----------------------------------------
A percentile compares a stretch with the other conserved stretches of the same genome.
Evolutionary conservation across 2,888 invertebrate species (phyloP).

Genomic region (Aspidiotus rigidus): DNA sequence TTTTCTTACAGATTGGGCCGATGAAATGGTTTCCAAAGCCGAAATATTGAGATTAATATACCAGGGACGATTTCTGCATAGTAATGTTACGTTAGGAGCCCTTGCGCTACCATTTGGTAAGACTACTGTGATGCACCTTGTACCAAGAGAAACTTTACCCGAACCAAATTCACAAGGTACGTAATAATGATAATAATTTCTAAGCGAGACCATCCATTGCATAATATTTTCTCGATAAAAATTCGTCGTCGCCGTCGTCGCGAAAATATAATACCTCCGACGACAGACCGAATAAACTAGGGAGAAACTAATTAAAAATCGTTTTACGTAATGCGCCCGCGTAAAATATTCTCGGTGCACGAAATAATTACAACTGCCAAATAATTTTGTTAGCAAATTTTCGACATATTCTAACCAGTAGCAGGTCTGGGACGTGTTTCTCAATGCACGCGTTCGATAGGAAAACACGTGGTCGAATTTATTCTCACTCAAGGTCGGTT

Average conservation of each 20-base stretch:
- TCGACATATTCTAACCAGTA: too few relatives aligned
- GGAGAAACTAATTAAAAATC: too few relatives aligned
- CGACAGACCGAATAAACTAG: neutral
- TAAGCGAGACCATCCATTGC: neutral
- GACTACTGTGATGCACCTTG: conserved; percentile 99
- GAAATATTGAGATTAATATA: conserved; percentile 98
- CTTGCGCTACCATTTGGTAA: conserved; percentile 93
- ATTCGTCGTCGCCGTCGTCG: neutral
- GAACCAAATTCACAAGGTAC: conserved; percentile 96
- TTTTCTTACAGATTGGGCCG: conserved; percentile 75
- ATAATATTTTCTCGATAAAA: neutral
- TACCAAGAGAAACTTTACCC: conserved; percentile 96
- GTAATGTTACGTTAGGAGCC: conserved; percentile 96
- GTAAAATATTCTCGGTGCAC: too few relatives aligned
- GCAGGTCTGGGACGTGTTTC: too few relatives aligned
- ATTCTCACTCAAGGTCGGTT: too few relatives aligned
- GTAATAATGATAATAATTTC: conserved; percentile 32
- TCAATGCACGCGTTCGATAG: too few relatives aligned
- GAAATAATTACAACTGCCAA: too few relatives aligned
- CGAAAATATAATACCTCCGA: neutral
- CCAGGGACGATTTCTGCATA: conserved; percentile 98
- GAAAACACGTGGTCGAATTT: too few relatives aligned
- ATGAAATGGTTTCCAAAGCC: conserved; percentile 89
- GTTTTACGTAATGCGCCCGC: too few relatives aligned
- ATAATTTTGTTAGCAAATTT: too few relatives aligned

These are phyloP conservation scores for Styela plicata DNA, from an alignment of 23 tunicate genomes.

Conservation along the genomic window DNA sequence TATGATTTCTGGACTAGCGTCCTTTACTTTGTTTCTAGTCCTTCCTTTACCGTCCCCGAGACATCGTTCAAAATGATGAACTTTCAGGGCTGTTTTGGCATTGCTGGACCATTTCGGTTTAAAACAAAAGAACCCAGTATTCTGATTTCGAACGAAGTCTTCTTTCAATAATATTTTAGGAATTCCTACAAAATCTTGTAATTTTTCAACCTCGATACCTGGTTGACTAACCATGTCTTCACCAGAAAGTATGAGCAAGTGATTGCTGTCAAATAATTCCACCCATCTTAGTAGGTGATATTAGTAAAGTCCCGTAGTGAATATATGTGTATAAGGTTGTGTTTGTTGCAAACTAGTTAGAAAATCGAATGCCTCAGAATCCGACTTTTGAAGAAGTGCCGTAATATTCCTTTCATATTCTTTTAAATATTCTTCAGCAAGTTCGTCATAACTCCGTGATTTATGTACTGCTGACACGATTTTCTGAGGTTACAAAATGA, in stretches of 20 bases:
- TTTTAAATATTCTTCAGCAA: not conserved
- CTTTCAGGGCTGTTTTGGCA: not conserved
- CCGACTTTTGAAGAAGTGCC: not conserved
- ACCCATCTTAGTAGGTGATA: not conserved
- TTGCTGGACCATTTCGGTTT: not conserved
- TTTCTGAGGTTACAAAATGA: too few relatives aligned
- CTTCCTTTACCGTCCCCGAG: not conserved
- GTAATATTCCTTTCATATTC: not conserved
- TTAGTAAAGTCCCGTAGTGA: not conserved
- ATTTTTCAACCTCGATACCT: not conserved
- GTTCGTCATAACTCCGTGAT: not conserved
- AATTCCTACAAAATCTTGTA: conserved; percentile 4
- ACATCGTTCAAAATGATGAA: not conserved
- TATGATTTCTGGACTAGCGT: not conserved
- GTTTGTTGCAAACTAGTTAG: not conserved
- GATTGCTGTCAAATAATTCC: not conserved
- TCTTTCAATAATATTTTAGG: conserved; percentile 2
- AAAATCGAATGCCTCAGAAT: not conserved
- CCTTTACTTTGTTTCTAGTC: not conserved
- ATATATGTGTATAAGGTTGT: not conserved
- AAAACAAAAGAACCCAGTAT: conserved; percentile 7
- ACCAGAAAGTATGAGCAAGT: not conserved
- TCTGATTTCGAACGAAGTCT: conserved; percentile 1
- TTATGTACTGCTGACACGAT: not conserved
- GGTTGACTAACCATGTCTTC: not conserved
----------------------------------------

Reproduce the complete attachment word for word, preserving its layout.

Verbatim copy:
A percentile compares a stretch with the other conserved stretches of the same genome.
Evolutionary conservation across 2,888 invertebrate species (phyloP).

Genomic region (Aspidiotus rigidus): DNA sequence TTTTCTTACAGATTGGGCCGATGAAATGGTTTCCAAAGCCGAAATATTGAGATTAATATACCAGGGACGATTTCTGCATAGTAATGTTACGTTAGGAGCCCTTGCGCTACCATTTGGTAAGACTACTGTGATGCACCTTGTACCAAGAGAAACTTTACCCGAACCAAATTCACAAGGTACGTAATAATGATAATAATTTCTAAGCGAGACCATCCATTGCATAATATTTTCTCGATAAAAATTCGTCGTCGCCGTCGTCGCGAAAATATAATACCTCCGACGACAGACCGAATAAACTAGGGAGAAACTAATTAAAAATCGTTTTACGTAATGCGCCCGCGTAAAATATTCTCGGTGCACGAAATAATTACAACTGCCAAATAATTTTGTTAGCAAATTTTCGACATATTCTAACCAGTAGCAGGTCTGGGACGTGTTTCTCAATGCACGCGTTCGATAGGAAAACACGTGGTCGAATTTATTCTCACTCAAGGTCGGTT

Average conservation of each 20-base stretch:
- TCGACATATTCTAACCAGTA: too few relatives aligned
- GGAGAAACTAATTAAAAATC: too few relatives aligned
- CGACAGACCGAATAAACTAG: neutral
- TAAGCGAGACCATCCATTGC: neutral
- GACTACTGTGATGCACCTTG: conserved; percentile 99
- GAAATATTGAGATTAATATA: conserved; percentile 98
- CTTGCGCTACCATTTGGTAA: conserved; percentile 93
- ATTCGTCGTCGCCGTCGTCG: neutral
- GAACCAAATTCACAAGGTAC: conserved; percentile 96
- TTTTCTTACAGATTGGGCCG: conserved; percentile 75
- ATAATATTTTCTCGATAAAA: neutral
- TACCAAGAGAAACTTTACCC: conserved; percentile 96
- GTAATGTTACGTTAGGAGCC: conserved; percentile 96
- GTAAAATATTCTCGGTGCAC: too few relatives aligned
- GCAGGTCTGGGACGTGTTTC: too few relatives aligned
- ATTCTCACTCAAGGTCGGTT: too few relatives aligned
- GTAATAATGATAATAATTTC: conserved; percentile 32
- TCAATGCACGCGTTCGATAG: too few relatives aligned
- GAAATAATTACAACTGCCAA: too few relatives aligned
- CGAAAATATAATACCTCCGA: neutral
- CCAGGGACGATTTCTGCATA: conserved; percentile 98
- GAAAACACGTGGTCGAATTT: too few relatives aligned
- ATGAAATGGTTTCCAAAGCC: conserved; percentile 89
- GTTTTACGTAATGCGCCCGC: too few relatives aligned
- ATAATTTTGTTAGCAAATTT: too few relatives aligned

These are phyloP conservation scores for Styela plicata DNA, from an alignment of 23 tunicate genomes.

Conservation along the genomic window DNA sequence TATGATTTCTGGACTAGCGTCCTTTACTTTGTTTCTAGTCCTTCCTTTACCGTCCCCGAGACATCGTTCAAAATGATGAACTTTCAGGGCTGTTTTGGCATTGCTGGACCATTTCGGTTTAAAACAAAAGAACCCAGTATTCTGATTTCGAACGAAGTCTTCTTTCAATAATATTTTAGGAATTCCTACAAAATCTTGTAATTTTTCAACCTCGATACCTGGTTGACTAACCATGTCTTCACCAGAAAGTATGAGCAAGTGATTGCTGTCAAATAATTCCACCCATCTTAGTAGGTGATATTAGTAAAGTCCCGTAGTGAATATATGTGTATAAGGTTGTGTTTGTTGCAAACTAGTTAGAAAATCGAATGCCTCAGAATCCGACTTTTGAAGAAGTGCCGTAATATTCCTTTCATATTCTTTTAAATATTCTTCAGCAAGTTCGTCATAACTCCGTGATTTATGTACTGCTGACACGATTTTCTGAGGTTACAAAATGA, in stretches of 20 bases:
- TTTTAAATATTCTTCAGCAA: not conserved
- CTTTCAGGGCTGTTTTGGCA: not conserved
- CCGACTTTTGAAGAAGTGCC: not conserved
- ACCCATCTTAGTAGGTGATA: not conserved
- TTGCTGGACCATTTCGGTTT: not conserved
- TTTCTGAGGTTACAAAATGA: too few relatives aligned
- CTTCCTTTACCGTCCCCGAG: not conserved
- GTAATATTCCTTTCATATTC: not conserved
- TTAGTAAAGTCCCGTAGTGA: not conserved
- ATTTTTCAACCTCGATACCT: not conserved
- GTTCGTCATAACTCCGTGAT: not conserved
- AATTCCTACAAAATCTTGTA: conserved; percentile 4
- ACATCGTTCAAAATGATGAA: not conserved
- TATGATTTCTGGACTAGCGT: not conserved
- GTTTGTTGCAAACTAGTTAG: not conserved
- GATTGCTGTCAAATAATTCC: not conserved
- TCTTTCAATAATATTTTAGG: conserved; percentile 2
- AAAATCGAATGCCTCAGAAT: not conserved
- CCTTTACTTTGTTTCTAGTC: not conserved
- ATATATGTGTATAAGGTTGT: not conserved
- AAAACAAAAGAACCCAGTAT: conserved; percentile 7
- ACCAGAAAGTATGAGCAAGT: not conserved
- TCTGATTTCGAACGAAGTCT: conserved; percentile 1
- TTATGTACTGCTGACACGAT: not conserved
- GGTTGACTAACCATGTCTTC: not conserved